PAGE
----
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What art have I seen? Energy Objects

Posted in Exhibitions by chrisfremantle on August 16, 2019

Hannah Imlach’s Energy Objects at WORM in Aberdeen comprises works made over a number of years resulting from an ongoing enquiry into the infrastructures of renewable energy, on Eigg, on Orkney and at Donside in Aberdeen. These carefully crafted objects are no less beautiful than the Archimedes Screw newly installed in the community hydro project in Aberdeen, or the OpenHydro units at EMEC on Orkney. Imlach also touches on the relationship with Community Land Ownership, the critical connection between energy and political evolution.

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Carlos Cruz-Diez RIP

Posted in News by chrisfremantle on August 11, 2019
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What art have I seen? My Own Private Bauhaus

Posted in Exhibitions by chrisfremantle on July 31, 2019
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What art have I seen? Placing Sound

Posted in Exhibitions, On The Edge, Research by chrisfremantle on July 25, 2019

Maja Zeco performing her work 'Hold In/Breathe Out'

Maja Zeco performing her work ‘Hold In/Breathe Out’

Maja Zeco opened her exhibition ‘Placing Sound’ at Gray’s School of Art where she is just completing her practice-led PhD with a performance of her work ‘Hold In/Breathe Out’. This work might be a meditation on the experience of immersing yourself in everyday life and stepping out into perhaps your own mind, or in some sense private space. Zeco filled a large bowl with water and as she immersed her head completely in the water, triggered a soundscape of an urban environment with associated imagery. As she came back out of the water about 30 seconds later she ended the audio imagery. She breathed in silence. Her urban included images of streets and buildings and I’m pretty sure I saw an artillery piece.

Spead across three rooms, this exhibition represents nearly 10 years of work exploring sound and performance. One room is quartered and composed of sounds from the North East of Scotland (Aberdeen and Banchory) and from Bosnia Herzegovina where Zeco was born. Voices and bird song, trees and traffic all layer over each other drawing you to different points in the room as different elements come forward.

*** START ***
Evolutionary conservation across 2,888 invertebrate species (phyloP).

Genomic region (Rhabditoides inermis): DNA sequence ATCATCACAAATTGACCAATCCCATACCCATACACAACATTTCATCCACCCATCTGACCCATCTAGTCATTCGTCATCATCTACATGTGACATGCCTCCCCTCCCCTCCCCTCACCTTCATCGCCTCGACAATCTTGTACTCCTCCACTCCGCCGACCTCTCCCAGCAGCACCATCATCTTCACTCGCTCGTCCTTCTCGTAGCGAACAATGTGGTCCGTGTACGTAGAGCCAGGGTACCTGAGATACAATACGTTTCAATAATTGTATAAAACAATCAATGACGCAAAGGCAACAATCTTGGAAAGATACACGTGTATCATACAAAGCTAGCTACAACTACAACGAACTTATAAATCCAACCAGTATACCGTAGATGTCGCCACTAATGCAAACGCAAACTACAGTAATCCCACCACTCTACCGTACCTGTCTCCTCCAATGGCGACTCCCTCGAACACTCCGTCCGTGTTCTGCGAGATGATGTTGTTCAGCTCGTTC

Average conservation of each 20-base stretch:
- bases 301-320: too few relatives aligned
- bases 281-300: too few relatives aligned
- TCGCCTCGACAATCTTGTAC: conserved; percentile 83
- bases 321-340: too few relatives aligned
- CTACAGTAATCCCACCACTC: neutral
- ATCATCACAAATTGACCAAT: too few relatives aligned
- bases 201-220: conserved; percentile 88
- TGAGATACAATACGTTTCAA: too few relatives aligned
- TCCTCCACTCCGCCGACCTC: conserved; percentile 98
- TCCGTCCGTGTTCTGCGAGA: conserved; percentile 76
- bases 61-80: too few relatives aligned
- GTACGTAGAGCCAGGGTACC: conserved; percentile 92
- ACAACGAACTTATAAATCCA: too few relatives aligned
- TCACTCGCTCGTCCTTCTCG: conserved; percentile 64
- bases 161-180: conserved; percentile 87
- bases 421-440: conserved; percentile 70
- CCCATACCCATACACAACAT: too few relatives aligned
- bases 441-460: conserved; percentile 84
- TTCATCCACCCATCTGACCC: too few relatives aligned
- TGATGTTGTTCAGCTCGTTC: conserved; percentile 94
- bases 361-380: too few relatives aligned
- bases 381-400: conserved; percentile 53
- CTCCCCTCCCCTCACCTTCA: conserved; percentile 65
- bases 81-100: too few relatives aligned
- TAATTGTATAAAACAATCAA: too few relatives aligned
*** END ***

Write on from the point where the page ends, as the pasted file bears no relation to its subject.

The middle room has video and physical documentation of two performance works. In one case, One Thousand Pomegranate Seeds’ bringing the action in the video into another form of presence with the physical evidence of the event in front of you whilst watching its making. Below is the promo video from Horsecross, Perth, where the work was originally performed.

The first room you encounter (I started with the last) again brings together different forms of documentation, physical remains and video, of performance – in this case ‘Silencer’ and in another part of the room the space in which Zeco performed ‘Hold In/Breathe Out’.

What art have I seen? The Asset Strippers

Posted in Exhibitions by chrisfremantle on July 16, 2019

Mike Nelson’s The Asset Strippers at Tate Britain transforms the Duveen Galleries into some part of Govan or Clydebank, Paisley or maybe East Kilbride.

The structuring of the dignified neoclassical spaces into a series of workshops, lacks only the suspended fluorescent lights to fully realise the conceit. The partitions’ materials, structures and even adornments are all evocative of industrial spaces across the UK.

The assemblages in the first space seem more ‘found’ whilst some in the rear spaces are more contrived or absurd and more poignant, particularly the giant diesel engine on a bed of sleeping bags.

It might be trite to say there’s poetry in the everyday of industry, but in truth you can find it easily.